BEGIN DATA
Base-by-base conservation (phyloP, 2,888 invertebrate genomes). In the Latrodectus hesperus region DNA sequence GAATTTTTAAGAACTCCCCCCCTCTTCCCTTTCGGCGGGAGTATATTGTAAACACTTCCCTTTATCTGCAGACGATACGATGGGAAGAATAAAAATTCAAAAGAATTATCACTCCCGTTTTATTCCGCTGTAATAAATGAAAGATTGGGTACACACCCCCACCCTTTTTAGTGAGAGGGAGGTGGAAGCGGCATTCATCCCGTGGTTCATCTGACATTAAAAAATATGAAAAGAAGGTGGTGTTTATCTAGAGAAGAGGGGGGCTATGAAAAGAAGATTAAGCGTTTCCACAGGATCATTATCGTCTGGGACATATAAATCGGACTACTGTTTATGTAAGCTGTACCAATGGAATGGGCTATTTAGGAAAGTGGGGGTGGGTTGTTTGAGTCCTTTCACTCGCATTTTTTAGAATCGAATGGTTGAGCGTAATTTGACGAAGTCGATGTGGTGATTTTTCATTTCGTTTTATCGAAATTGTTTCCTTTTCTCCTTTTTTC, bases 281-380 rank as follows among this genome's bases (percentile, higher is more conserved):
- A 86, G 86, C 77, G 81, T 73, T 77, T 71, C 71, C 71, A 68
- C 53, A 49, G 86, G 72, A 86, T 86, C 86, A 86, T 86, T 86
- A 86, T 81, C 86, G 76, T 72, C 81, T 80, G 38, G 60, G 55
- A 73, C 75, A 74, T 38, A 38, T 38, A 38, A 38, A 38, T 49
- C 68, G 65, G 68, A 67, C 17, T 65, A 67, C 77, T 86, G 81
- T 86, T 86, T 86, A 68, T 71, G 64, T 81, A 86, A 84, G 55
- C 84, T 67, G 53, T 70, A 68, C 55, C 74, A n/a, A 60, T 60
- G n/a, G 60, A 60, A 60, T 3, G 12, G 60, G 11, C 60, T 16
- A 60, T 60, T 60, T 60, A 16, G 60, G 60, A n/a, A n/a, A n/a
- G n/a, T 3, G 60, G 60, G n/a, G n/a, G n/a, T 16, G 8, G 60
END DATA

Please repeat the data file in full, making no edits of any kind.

Base-by-base conservation (phyloP, 2,888 invertebrate genomes). In the Latrodectus hesperus region DNA sequence GAATTTTTAAGAACTCCCCCCCTCTTCCCTTTCGGCGGGAGTATATTGTAAACACTTCCCTTTATCTGCAGACGATACGATGGGAAGAATAAAAATTCAAAAGAATTATCACTCCCGTTTTATTCCGCTGTAATAAATGAAAGATTGGGTACACACCCCCACCCTTTTTAGTGAGAGGGAGGTGGAAGCGGCATTCATCCCGTGGTTCATCTGACATTAAAAAATATGAAAAGAAGGTGGTGTTTATCTAGAGAAGAGGGGGGCTATGAAAAGAAGATTAAGCGTTTCCACAGGATCATTATCGTCTGGGACATATAAATCGGACTACTGTTTATGTAAGCTGTACCAATGGAATGGGCTATTTAGGAAAGTGGGGGTGGGTTGTTTGAGTCCTTTCACTCGCATTTTTTAGAATCGAATGGTTGAGCGTAATTTGACGAAGTCGATGTGGTGATTTTTCATTTCGTTTTATCGAAATTGTTTCCTTTTCTCCTTTTTTC, bases 281-380 rank as follows among this genome's bases (percentile, higher is more conserved):
- A 86, G 86, C 77, G 81, T 73, T 77, T 71, C 71, C 71, A 68
- C 53, A 49, G 86, G 72, A 86, T 86, C 86, A 86, T 86, T 86
- A 86, T 81, C 86, G 76, T 72, C 81, T 80, G 38, G 60, G 55
- A 73, C 75, A 74, T 38, A 38, T 38, A 38, A 38, A 38, T 49
- C 68, G 65, G 68, A 67, C 17, T 65, A 67, C 77, T 86, G 81
- T 86, T 86, T 86, A 68, T 71, G 64, T 81, A 86, A 84, G 55
- C 84, T 67, G 53, T 70, A 68, C 55, C 74, A n/a, A 60, T 60
- G n/a, G 60, A 60, A 60, T 3, G 12, G 60, G 11, C 60, T 16
- A 60, T 60, T 60, T 60, A 16, G 60, G 60, A n/a, A n/a, A n/a
- G n/a, T 3, G 60, G 60, G n/a, G n/a, G n/a, T 16, G 8, G 60